As most of those who know me know, my sister and her two children have Type 1 (or Juvenile) Diabetes. Amy was diagnosed when she was 9, her son Winston when he was also 9, and her daughter Hope when she was 5.

Many who know me also know that Amy is my hero–in a whole bunch of ways. Amy and I had a somewhat difficult childhood and we credit our relationship with each other for not only getting us through tough times, but helping us became relatively normal and mostly thriving adults. Words could never express how much Amy–and her love, support and honesty–mean to me.

Each year, my family participates in the Walk to Cure Diabetes at the Mall of America. This year’s event will take place Saturday, February 26 at 8am. Our team is Hope Win Walkers and I would be incredibly grateful if you supported our family and every family that has been touched by Juvenile Diabetes by either donating to the cause or walking with us.

For much of Amy’s life, she struggled with health and wellness. To the dismay of those of us who love her, she rebelled against her body and the disease rather than making peace with her diagnosis and taking care of herself. Thankfully that changed about seven years ago. She has made significant changes in her lifestyle and diabetes management, and her health has improved accordingly. We recently talked about what wellness means to her.

F: What does “wellness” mean to you?

A: To me wellness means not only physical health, but emotional and spiritual health as well.  Feeling balanced.

F: How has your definition of wellness changed through the years?

A: Well, I really don’t think I had any idea as a child about wellness. As I grew older I think my awareness changed, but not until my 30s did I finally realize that being well was a choice only I could make for myself. It was not about what others thought, not about prior diagnoses, not about a dysfunctional childhood, not about how fat or skinny I was. I alone had the power to choose to be well in all aspects of my life. That was a turning point. It not only helped me stop making excuses, it helped me see more clearly my own beauty and strength. I love who I am and, because of that, maintaining and growing my own wellness is a priority in my life.

F: How has having diabetes impacted your relationship with your body?

A: From the time I was diagnosed I viewed diabetes as the enemy. I hated it and rebelled against it. As a preteen/teenager with a very low self esteem, having diabetes  gave me one more tool for abusing my body–which I did far too often. Long term consequences didn’t seem real. As a child, it was a useful tool for me to use (unconsciously) to get time and attention from parents who were often absent.  It also taught me how I could manipulate insulin and food to give me the short-term goal I was after (weight loss). I am now able to say that the damage that has occurred to my body was due to choices I made. I no longer have vision in my left eye. As difficult as this loss was I can also recognize that there have been good things that have come from this loss. It is also a daily reminder to make choices that honor this body I have been given. It deserves to be honored after all it has had to put up with so far. I no longer feel such anger over being diabetic. In a way, it gives me an added tool to keep balance in my life because if I don’t my blood sugar will tell me immediately that a change needs to be made.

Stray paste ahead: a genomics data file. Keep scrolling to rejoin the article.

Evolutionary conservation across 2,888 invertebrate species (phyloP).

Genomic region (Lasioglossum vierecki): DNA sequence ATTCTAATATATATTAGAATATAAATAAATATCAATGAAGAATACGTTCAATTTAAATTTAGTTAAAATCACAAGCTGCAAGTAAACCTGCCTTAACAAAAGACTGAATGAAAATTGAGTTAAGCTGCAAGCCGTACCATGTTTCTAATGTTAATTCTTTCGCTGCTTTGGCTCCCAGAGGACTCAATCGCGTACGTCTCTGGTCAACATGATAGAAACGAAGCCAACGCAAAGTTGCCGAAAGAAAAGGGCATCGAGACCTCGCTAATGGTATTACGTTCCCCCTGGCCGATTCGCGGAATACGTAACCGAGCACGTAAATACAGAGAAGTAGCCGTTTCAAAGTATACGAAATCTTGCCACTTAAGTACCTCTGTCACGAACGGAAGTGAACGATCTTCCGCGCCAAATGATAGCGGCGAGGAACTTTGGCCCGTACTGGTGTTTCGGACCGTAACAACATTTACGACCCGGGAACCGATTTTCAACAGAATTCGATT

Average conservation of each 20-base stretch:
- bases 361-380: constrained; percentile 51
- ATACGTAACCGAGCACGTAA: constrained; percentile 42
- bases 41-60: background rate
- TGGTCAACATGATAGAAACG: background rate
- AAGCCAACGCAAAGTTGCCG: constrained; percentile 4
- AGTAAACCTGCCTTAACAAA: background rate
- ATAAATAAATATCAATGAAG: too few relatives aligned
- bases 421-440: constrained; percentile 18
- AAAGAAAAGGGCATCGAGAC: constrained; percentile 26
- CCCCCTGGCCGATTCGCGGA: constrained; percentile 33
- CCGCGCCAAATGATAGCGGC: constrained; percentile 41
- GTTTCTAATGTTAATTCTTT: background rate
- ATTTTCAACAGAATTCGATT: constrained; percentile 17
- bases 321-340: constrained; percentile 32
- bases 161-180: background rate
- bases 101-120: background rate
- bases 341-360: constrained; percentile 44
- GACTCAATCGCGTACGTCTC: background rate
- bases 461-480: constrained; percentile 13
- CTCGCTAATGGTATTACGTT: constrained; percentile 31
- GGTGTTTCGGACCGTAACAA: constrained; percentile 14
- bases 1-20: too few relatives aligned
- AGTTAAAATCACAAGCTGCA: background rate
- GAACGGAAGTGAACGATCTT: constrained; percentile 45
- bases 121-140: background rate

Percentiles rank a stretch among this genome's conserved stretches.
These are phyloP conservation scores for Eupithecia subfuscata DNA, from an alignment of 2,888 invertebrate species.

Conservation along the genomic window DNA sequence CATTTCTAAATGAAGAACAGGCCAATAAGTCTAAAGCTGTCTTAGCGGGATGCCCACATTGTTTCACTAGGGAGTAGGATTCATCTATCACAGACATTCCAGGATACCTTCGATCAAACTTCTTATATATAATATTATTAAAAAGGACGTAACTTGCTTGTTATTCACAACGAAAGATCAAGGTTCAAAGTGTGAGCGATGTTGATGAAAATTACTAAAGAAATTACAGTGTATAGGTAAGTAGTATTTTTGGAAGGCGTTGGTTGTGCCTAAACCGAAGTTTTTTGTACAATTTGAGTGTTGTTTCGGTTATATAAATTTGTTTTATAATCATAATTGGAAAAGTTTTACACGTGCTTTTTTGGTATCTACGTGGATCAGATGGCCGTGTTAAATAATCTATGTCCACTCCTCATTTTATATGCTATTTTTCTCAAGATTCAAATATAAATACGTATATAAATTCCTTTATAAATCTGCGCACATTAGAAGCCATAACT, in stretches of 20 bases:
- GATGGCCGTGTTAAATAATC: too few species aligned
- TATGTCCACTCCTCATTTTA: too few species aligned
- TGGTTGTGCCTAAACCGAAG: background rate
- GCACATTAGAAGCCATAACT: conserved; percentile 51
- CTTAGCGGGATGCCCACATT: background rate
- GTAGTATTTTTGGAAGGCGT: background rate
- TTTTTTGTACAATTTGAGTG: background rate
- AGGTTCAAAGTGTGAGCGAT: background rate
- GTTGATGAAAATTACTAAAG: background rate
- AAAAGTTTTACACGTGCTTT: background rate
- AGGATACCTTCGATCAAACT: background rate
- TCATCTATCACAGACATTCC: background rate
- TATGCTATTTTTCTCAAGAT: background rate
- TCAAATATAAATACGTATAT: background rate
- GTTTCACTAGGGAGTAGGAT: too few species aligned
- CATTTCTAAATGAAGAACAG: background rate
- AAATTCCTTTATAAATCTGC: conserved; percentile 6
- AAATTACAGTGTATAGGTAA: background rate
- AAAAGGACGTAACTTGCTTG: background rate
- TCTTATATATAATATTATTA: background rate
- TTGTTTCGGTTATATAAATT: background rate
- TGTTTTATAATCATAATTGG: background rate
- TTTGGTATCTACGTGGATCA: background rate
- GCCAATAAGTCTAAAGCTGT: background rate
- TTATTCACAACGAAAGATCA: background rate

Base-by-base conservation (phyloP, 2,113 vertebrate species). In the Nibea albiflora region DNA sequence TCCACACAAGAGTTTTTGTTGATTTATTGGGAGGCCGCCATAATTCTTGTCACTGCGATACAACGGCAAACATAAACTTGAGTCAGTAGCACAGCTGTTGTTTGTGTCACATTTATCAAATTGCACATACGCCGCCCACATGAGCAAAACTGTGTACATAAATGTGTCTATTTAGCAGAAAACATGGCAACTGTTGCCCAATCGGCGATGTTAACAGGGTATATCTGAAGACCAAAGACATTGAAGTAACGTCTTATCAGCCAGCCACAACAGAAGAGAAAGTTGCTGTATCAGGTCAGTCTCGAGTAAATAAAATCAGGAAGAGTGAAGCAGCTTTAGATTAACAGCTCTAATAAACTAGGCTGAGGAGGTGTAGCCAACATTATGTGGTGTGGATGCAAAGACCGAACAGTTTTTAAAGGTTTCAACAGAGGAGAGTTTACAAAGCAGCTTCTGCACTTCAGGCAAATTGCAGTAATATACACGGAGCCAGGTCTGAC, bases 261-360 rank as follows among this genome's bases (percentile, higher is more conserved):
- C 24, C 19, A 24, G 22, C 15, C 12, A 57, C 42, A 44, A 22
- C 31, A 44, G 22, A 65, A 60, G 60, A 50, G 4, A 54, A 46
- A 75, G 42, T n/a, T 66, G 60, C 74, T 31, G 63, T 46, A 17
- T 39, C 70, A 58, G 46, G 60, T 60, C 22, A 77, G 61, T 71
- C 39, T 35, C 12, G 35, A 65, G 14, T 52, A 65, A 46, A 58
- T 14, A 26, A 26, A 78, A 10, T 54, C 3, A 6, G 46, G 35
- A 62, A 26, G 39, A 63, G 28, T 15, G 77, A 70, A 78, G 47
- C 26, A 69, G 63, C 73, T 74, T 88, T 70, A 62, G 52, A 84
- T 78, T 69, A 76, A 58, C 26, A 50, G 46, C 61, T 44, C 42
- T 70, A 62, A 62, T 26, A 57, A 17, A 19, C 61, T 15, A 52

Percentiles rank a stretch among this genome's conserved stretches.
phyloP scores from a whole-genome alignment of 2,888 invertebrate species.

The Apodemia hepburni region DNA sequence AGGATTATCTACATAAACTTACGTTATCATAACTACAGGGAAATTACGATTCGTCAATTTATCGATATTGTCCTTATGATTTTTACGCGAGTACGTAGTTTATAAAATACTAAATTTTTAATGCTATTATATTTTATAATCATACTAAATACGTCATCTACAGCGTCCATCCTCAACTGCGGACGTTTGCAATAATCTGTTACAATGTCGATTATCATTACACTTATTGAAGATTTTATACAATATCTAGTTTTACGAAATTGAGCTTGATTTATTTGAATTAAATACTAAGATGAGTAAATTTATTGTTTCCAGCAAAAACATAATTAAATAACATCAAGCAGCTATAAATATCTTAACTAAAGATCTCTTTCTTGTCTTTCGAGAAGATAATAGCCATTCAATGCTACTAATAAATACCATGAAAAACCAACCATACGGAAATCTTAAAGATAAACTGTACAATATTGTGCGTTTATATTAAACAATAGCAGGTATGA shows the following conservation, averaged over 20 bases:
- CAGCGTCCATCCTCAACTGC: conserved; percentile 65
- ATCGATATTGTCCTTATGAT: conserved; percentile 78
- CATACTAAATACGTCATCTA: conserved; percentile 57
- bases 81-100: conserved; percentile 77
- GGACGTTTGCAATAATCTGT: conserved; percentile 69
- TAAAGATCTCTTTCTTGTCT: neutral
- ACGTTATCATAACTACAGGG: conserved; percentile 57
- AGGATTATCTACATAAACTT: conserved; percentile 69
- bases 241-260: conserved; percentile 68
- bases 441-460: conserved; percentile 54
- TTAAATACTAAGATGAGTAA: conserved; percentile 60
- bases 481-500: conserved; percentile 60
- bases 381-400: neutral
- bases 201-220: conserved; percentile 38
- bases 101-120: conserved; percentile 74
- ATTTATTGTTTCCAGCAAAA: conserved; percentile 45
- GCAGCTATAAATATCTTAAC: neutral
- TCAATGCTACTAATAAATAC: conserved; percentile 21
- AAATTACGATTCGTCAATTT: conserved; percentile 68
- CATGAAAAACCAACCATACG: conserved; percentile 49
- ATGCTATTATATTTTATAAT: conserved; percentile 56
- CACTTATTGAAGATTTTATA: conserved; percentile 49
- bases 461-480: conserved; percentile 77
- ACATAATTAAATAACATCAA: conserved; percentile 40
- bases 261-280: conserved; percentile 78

F: What strategies or tricks help you stay on track?

A: Gratitude is my biggest ally in staying on track. I try to meditate everyday, even if only for three minutes, on all the blessings in my life. It took some training to make this a habit, but it now seems easy and a part of my life. I notice that when life gets busy and I start to lose focus, the negative thoughts try to creep back in. This again reminds me to count my blessings and embrace challenges as opportunities for growth.

F: How has eating better, etc. impacted other areas of your life?

A: Eating better has given me more energy than I could have imagined.  The energy and focus I now have has not only benefited me, but I have more to give others as well. I also save money. Although I try to eat primarily organic (which tends to be more expensive), I eat less. I have also greatly reduced how often I eat out. Even if you are making healthier choices when eating out, it is still less healthy than cooking at home.

F: What has been your biggest wellness challenge?

A: I often struggle with how to advocate wellness without being judgmental.  As much as I can recognize that this was and is a process in my own life, I sometimes feel frustration with people who are reluctant to even make small changes.

F: Your biggest wellness success?

A: I am not sure I can say one thing. I feel that since all of the successes have led to the next, there really isn’t one that stands out. It is the journey that will be ongoing–with challenges all along the way. I welcome the experiences life gives me and feel that this is only the beginning.

F: Any other thoughts on wellness?

A: My hope is that with my own love and acceptance of myself and all of my imperfections I can help those around me see the strength and beauty in themselves. We all have so much we can share with each other and I think by making the choice to be wel,l we are better able to share those gifts.

See why she’s my hero? I hope to see you on February 26. Be well!

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